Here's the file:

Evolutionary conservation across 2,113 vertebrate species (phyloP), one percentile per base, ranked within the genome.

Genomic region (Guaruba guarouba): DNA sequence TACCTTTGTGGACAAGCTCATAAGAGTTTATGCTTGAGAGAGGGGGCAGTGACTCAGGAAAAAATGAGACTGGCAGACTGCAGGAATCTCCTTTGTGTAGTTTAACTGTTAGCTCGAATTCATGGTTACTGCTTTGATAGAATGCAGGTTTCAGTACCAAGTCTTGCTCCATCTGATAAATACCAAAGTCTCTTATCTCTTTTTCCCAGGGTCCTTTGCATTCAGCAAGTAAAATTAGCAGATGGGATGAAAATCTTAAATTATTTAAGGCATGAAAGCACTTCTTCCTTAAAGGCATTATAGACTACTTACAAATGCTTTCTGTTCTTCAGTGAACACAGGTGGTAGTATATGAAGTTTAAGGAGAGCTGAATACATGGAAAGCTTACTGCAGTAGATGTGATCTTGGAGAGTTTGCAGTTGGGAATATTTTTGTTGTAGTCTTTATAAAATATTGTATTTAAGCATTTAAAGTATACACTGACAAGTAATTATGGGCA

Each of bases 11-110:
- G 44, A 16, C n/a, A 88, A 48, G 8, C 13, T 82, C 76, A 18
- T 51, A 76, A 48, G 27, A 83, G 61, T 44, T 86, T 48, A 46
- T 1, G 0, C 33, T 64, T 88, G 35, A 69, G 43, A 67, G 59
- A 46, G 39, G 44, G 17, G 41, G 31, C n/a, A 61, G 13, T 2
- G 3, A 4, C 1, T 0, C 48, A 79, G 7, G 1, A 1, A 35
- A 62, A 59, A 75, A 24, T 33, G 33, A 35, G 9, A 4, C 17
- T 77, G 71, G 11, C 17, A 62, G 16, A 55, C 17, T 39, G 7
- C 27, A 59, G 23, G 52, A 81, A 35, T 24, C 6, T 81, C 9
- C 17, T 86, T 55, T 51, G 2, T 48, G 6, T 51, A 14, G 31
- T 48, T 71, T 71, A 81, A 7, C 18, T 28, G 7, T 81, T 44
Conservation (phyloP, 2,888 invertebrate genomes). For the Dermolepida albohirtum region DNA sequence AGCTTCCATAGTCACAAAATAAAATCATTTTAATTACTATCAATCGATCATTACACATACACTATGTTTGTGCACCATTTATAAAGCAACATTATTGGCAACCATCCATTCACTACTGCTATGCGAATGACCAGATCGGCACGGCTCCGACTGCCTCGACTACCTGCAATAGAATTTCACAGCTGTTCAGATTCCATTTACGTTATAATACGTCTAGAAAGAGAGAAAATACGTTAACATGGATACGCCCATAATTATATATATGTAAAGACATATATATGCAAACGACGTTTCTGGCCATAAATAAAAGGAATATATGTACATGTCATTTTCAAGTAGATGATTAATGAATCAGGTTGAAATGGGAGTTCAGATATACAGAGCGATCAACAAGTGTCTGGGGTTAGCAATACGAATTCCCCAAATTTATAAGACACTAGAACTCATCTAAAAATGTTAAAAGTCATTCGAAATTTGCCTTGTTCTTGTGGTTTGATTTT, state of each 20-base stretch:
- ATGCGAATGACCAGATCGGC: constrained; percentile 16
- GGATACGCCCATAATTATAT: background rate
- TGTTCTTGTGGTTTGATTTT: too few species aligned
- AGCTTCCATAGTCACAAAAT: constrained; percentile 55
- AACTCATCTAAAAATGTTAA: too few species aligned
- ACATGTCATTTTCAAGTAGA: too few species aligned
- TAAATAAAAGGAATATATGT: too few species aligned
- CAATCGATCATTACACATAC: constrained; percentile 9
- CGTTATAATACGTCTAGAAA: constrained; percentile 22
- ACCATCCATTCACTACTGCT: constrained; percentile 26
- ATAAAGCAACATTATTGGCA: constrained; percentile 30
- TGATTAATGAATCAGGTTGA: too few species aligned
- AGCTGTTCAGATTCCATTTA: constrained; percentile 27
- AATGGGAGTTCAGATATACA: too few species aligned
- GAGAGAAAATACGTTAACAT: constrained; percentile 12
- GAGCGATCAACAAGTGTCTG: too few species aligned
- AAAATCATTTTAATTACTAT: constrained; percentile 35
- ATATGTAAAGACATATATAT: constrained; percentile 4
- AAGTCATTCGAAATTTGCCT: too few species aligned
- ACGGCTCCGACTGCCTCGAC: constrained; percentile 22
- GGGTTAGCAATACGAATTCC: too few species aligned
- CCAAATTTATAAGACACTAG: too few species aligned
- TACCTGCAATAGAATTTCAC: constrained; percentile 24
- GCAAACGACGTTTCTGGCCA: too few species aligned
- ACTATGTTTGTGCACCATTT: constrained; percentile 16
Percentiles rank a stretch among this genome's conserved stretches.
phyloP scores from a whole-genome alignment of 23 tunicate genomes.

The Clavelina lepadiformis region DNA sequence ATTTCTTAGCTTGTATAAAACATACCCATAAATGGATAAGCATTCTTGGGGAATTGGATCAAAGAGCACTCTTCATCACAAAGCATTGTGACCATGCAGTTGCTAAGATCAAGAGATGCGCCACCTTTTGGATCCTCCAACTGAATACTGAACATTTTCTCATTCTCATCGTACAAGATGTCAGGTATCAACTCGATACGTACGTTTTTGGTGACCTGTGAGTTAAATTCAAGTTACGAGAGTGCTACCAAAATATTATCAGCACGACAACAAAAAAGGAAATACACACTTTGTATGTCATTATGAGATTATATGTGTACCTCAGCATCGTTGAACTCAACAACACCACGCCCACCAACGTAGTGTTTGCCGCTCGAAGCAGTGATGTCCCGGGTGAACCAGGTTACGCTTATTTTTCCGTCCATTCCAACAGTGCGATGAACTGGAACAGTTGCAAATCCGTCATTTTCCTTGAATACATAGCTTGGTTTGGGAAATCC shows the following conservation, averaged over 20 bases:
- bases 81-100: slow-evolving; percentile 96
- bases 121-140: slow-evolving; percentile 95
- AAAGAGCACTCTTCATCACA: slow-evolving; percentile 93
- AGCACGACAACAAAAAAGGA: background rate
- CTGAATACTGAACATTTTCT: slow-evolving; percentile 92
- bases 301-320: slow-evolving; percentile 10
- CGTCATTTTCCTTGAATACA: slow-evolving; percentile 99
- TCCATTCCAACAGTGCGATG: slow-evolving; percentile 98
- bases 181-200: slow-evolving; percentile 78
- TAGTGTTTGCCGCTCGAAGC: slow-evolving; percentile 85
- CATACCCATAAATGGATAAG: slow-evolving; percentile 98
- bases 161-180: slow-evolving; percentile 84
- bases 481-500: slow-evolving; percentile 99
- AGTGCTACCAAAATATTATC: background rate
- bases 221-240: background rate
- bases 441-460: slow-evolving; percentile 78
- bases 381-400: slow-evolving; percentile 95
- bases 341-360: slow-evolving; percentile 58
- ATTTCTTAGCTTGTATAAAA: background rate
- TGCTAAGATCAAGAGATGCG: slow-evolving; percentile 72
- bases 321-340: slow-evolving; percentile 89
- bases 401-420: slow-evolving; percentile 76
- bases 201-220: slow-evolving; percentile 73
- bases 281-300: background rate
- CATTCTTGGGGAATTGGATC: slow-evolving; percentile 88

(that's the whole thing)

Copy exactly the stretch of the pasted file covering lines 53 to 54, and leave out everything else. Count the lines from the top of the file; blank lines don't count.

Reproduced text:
- CATACCCATAAATGGATAAG: slow-evolving; percentile 98
- bases 161-180: slow-evolving; percentile 84